‘Bring back English national pride’ Young Brexiteer dismantles woke St George’s Day jibes
St George's Day: Downing Street flies flag to celebrate day
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To mark St George’s Day, Prime Minister Boris Johnson delivered a rousing speech urging people in England to “raise a glass” without “shame”. The date, April 23, marks St George’s death after he was made famous by legend when he killed a dragon and is England’s patron saint.
In a video recorded in what appears to be Downing Street, Mr Johnson said: “A very Happy St George’s day, Shakespeare’s birthday, to everyone celebrating here in England and around the world.
“Because today is the day when without embarrassment without shame we can raise a glass to everything that makes England such a great part of our United Kingdom – Happy St George’s Day.”
However, St George’s Day and St George’s Cross have been taken over by the far-right for the last couple of decades.
But a young Brexiteer has urged the country to “bring back English national pride” like other patron saints across the country.
Emily Hewertson tweeted: “Why is Saint George’s Day always full of controversies compared to Saint Andrew’s/David’s/Patrick’s Day?
“Bring back English national pride.
“It’s sad that the English flag seems to have so many negative connotations.”
Earlier today, TV personality Ben Fogle also urged the public to celebrate “Englishness” to mark St George’s Day.
He urged the nation to “collectively lift our cups of tea and cucumber sandwiches to the rainy sky” in honour of England.
Mr Fogle told Express.co.uk how St Andrew’s Day in Scotland, St David’s Day in Wales and St Patrick’s Day in Ireland are all “celebrated with huge national pride”.
He feels England “could do something more” for St George’s Day and believes “national days of celebration are the source of worldwide pride”.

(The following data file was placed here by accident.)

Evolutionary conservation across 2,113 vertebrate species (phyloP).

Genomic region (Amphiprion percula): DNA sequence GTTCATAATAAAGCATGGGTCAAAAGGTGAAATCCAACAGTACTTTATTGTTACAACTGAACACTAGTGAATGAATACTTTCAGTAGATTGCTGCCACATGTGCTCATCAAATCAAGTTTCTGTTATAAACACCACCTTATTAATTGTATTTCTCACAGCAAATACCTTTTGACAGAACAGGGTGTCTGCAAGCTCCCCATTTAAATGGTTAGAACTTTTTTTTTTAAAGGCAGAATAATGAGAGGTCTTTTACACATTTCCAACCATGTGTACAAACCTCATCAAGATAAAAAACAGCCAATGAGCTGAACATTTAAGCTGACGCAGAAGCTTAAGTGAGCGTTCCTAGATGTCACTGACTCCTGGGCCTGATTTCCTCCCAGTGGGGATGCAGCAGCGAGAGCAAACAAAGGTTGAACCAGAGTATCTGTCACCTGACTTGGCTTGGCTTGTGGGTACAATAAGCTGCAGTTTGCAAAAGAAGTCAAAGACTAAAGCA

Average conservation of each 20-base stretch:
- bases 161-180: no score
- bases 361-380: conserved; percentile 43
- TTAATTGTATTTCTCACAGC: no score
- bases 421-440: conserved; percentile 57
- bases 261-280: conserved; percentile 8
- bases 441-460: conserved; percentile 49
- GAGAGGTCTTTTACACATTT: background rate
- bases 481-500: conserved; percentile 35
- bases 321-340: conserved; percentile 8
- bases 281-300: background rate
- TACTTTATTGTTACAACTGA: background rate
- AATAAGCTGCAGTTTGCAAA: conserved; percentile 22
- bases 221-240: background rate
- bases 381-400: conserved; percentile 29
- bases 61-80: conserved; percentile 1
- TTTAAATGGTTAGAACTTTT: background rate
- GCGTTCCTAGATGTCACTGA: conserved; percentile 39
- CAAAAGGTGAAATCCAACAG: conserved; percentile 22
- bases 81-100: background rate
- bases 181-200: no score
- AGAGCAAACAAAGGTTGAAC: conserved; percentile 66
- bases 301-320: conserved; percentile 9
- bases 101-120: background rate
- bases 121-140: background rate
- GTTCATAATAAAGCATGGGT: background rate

He continued: “The problem is that to define oneself as English and to celebrate Englishness is seen as a slight against the wider union.
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“The polarity of popular culture means that to celebrate Englishness is seen by many as a snub, even an insult, against the other nations in our Union.
“English patriotism is also often mistaken for xenophobia, racism or intolerance and that is very sad.
“We need to reclaim it from the racists and the xenophobics.”
He argued marking the patron saint’s day does not mean the county isn’t “proud of our place within the collective union of nations”.
He notes that “England’s St George’s Day often passes largely unceremoniously” and feels that should change.
St George’s Day is also known as the Feast of St George and is celebrated around the world by Catholic churches and countries.
According to legend, St George was a soldier in the Roman army in 280AD and was born in what is now known as Turkey.
He was killed in 303AD for refusing to make a sacrifice to pagan gods.
King Edward III made St George the patron saint of England in 1350.
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